Two lecturers in the US have suggested creating a network of Community Response Grids (CRG) in conjunction with the emergency services. Citizens could leave text, video and photos on the site of emergencies, natural disasters and terror attacks.
A pilot could start later this year based at the University of Maryland, driven by 40,000 students and staff. The idea of a nationwide network of 911.gov websites has been proposed by Maryland university lecturers Ben Shneiderman and Jennifer Preece in this month's edition of Science magazine.
"The 911 telephone system functions effectively when there are traffic accidents, health emergencies or small fires, but when large numbers of people are involved it does not handle the capacity," said Professor Shneiderman. He added: "The evolution of the internet and its maturity at this point and the great success of social networking sites like MySpace, Craig's List and Amber Alert, suggests there is an opportunity to do something for emergency response and recovery."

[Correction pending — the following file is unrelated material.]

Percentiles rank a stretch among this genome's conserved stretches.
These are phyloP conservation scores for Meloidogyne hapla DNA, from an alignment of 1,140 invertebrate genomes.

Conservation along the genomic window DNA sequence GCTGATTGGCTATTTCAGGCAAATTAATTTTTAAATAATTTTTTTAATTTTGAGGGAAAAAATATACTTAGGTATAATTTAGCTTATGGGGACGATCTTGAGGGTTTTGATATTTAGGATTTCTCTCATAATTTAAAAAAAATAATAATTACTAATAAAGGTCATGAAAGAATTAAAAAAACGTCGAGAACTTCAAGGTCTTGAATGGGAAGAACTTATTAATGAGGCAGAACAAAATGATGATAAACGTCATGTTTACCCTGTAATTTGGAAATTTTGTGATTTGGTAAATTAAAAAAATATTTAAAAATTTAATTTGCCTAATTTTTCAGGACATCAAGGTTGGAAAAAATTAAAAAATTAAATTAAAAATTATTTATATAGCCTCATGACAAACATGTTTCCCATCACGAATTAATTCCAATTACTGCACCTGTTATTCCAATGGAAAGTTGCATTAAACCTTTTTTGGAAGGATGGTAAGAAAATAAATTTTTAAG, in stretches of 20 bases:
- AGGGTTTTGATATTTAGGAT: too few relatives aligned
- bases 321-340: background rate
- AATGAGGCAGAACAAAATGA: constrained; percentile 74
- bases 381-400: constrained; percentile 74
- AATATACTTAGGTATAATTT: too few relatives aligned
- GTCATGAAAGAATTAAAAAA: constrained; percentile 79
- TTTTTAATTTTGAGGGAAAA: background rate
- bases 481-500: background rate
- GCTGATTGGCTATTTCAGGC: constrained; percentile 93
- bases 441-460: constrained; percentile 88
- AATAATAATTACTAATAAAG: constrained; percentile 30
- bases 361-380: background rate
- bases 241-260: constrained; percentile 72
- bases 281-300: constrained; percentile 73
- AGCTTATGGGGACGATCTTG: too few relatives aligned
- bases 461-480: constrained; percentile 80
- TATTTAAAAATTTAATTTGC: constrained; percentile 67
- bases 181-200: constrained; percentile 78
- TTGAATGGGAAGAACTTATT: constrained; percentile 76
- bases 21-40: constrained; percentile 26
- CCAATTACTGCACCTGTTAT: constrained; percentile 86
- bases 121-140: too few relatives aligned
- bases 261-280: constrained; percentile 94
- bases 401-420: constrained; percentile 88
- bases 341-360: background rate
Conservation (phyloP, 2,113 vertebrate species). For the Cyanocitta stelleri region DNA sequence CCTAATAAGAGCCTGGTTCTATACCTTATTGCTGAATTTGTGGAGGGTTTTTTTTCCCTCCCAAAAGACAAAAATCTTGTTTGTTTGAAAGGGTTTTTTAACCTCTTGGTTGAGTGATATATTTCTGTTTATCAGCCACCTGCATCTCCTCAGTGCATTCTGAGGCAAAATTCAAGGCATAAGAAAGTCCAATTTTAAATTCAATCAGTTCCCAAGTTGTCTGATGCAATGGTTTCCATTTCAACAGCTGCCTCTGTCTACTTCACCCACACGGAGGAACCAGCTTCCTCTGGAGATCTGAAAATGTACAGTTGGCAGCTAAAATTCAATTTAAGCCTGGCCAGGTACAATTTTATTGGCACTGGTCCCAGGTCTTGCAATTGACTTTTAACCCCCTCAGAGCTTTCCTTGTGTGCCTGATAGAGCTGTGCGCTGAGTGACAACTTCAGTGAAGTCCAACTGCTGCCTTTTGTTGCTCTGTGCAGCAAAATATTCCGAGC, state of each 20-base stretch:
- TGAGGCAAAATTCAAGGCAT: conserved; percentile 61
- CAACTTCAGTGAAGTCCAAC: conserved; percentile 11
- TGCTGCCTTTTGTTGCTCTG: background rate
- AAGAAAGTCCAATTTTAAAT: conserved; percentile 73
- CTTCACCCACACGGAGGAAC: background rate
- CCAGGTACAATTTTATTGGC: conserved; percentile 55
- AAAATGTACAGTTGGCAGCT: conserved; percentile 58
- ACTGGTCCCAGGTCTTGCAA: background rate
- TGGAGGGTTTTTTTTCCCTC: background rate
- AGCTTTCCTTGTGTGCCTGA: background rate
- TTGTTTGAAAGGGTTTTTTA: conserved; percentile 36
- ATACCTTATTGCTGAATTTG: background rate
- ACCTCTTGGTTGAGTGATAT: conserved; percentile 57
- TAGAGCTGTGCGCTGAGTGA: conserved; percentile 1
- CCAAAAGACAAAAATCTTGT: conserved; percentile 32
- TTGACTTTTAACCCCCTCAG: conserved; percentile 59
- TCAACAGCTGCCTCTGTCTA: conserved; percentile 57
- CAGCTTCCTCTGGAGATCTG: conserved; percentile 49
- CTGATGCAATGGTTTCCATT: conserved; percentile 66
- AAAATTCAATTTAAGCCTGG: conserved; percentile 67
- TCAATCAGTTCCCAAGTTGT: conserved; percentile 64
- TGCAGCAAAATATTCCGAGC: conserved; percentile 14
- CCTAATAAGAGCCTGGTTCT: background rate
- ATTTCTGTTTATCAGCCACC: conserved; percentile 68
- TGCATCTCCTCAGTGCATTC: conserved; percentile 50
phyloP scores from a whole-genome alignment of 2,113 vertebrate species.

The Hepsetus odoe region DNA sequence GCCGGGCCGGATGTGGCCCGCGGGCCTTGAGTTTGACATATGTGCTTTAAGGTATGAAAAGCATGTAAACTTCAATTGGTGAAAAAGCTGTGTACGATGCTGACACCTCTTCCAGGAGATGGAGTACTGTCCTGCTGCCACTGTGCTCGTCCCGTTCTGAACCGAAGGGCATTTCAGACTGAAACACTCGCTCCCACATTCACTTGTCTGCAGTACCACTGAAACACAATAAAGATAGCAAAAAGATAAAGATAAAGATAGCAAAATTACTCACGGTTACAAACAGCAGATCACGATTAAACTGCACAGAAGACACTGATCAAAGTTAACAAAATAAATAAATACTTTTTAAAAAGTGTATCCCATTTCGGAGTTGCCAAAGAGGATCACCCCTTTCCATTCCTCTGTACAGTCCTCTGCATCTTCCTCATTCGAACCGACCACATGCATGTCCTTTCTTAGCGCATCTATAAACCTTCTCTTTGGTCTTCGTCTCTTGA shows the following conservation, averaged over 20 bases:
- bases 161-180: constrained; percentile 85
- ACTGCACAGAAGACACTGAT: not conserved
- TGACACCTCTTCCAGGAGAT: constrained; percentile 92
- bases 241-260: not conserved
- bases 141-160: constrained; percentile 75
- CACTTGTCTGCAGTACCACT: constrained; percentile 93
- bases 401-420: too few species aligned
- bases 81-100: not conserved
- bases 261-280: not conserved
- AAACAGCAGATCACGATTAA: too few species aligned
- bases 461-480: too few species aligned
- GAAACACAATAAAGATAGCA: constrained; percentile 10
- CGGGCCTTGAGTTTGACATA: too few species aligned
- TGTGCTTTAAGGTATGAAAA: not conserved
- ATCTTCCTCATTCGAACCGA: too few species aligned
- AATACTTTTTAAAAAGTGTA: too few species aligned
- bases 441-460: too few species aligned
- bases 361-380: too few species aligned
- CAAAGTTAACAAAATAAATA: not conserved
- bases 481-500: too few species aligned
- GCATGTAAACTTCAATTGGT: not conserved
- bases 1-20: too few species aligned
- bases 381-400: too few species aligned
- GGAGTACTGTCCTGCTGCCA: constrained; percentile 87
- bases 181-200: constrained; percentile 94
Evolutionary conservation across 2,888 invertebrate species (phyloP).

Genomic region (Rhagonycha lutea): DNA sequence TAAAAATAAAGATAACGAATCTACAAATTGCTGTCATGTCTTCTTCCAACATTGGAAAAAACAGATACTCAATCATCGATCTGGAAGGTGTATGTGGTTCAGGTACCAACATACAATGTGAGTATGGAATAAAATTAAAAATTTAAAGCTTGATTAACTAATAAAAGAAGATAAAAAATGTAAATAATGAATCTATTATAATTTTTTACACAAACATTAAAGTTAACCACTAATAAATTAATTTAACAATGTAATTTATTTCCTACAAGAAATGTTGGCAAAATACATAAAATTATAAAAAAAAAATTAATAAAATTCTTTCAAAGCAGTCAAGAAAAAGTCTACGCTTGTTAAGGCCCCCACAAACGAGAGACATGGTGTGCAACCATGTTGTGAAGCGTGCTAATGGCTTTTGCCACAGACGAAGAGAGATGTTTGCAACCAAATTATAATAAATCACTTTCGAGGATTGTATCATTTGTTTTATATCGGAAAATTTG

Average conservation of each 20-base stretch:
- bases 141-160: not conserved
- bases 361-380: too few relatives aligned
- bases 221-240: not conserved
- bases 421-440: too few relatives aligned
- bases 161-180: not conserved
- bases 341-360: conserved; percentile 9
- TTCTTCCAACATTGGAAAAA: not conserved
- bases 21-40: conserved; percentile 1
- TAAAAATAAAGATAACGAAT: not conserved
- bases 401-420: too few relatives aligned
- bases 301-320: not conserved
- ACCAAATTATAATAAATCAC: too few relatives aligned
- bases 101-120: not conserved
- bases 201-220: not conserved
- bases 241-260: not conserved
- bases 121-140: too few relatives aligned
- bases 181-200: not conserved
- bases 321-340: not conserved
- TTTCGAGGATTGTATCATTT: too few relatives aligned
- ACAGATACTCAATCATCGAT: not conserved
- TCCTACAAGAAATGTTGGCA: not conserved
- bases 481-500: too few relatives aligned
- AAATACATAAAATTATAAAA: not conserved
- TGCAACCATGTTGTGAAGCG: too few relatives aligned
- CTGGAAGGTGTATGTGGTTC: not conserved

Although much has already been researched on disaster management, this project aims to capitalise on the power of distributed social networks, with the idea that people can work as social objects.